A resource for Educators and Communities
1. Who are Arab Americans?
Arab Americans are U.S. citizens and permanent residents who trace their ancestry to or who immigrated from Arabic-speaking places in southwestern Asia and northern Africa, a region known as the Middle East. Not all people in this region are Arabs. Most Arab Americans were born in the United States.
2. How many Arab Americans are there?
This is the subject of some debate. Estimates vary because the U.S. Census Bureau does not use an Arab American classification and because people identify themselves in various ways. Some Arab Americans identify themselves as Middle Eastern, for example. Recent immigrants from many countries are reluctant to give personal and confidential information to the government, and an increasing number of people have more than one ethnicity. Estimates of Arab Americans living in the United States are about 3 million.
3. Where do Arab Americans live?
Arab Americans live in all 50 states, but about a third are concentrated in California, Michigan and New York. Another third are in these seven states: Illinois, Maryland, Massachusetts, New Jersey, Ohio, Texas and Virginia.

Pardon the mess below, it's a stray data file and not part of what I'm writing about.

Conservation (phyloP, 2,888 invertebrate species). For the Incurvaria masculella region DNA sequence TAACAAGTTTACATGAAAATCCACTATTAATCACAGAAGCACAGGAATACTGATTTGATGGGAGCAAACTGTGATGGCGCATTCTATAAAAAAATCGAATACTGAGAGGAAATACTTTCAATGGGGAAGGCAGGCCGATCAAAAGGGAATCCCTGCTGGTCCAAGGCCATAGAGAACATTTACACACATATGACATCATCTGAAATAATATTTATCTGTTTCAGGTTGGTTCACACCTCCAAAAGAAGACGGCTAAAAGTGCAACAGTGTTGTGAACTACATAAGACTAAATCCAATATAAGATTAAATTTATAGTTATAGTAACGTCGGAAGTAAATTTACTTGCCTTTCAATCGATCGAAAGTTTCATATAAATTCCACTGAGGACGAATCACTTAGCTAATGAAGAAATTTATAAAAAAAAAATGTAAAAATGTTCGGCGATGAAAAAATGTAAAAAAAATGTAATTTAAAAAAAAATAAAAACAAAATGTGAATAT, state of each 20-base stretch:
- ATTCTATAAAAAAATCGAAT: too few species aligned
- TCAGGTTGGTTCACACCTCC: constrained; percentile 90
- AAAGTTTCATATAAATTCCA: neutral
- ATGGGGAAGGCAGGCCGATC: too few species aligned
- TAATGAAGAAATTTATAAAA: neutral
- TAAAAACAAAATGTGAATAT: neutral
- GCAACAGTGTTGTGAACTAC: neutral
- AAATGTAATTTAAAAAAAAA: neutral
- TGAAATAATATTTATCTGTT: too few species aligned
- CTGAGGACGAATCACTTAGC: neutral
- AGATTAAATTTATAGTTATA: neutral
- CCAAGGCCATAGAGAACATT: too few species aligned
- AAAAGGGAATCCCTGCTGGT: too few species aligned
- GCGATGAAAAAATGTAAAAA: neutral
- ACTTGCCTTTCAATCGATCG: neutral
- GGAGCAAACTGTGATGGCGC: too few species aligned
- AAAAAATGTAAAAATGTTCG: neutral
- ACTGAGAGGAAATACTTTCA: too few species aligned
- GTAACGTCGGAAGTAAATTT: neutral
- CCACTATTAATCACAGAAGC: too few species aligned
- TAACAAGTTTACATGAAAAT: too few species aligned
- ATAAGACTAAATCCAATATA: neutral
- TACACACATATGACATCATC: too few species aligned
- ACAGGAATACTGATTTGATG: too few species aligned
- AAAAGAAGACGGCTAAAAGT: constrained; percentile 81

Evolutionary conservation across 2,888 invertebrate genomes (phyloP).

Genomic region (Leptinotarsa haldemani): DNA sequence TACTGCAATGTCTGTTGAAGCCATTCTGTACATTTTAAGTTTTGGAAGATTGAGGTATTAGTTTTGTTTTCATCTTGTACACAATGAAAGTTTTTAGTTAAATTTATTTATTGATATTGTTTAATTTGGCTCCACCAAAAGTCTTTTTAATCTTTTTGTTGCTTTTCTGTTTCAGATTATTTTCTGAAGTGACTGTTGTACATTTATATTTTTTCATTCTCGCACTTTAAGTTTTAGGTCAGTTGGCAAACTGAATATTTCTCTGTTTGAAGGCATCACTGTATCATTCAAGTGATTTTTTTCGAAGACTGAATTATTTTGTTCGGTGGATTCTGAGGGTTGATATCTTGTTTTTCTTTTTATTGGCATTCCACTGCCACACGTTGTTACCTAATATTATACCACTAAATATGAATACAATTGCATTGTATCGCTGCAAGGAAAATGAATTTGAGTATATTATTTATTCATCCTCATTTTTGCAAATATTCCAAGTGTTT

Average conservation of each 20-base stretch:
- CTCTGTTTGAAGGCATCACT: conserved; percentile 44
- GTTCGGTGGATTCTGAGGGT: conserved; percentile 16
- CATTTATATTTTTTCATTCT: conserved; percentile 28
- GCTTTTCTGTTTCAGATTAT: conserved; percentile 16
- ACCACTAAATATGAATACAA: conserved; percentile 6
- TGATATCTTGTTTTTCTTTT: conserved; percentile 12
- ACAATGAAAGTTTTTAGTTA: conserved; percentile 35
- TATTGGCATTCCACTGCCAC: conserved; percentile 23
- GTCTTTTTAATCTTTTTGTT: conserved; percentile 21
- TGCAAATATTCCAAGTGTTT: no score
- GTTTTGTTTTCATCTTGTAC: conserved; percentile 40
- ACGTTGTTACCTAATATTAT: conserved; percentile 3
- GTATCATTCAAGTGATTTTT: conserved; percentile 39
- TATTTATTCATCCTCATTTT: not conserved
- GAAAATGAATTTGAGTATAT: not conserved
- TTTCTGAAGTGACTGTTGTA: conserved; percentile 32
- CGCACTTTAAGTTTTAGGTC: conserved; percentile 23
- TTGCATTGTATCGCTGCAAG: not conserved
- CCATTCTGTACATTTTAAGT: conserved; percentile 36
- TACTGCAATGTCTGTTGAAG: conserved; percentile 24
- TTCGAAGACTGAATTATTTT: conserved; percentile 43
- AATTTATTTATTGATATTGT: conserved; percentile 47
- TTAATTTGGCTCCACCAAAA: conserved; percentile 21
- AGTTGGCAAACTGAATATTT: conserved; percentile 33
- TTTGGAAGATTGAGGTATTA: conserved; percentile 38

4. What are the population centers for Arab Americans?
About half of Arab Americans live in 20 metropolitan areas. The top four are Los Angeles County in California; Wayne and Oakland counties in Michigan; Brooklyn, N.Y., and Cook County, Ill.
5. Do Arabs have a shared language?
The Arabic language is one of the great unifying and distinguishing characteristics of Arab people. Even so, colloquial Arabic differs from place to place. There are several categories; Levantine dialect (Jordan, Syria, Palestine, Lebanon), Egyptian and North African dialect, and Khalijji, or Gulf, dialect. Modern Standard Arabic (MSA) is a pan-Arabic language used in formal letters, books and newspapers. It is also spoken at Middles East peace conferences and on television news. Quaranic Arabic, like MSA, also is a widely spoken form of the language, but it differs in style and lexicon from MSA. Not all Arab Americans know Arabic, of course, as many are second-, third- and fourth-generation Americans.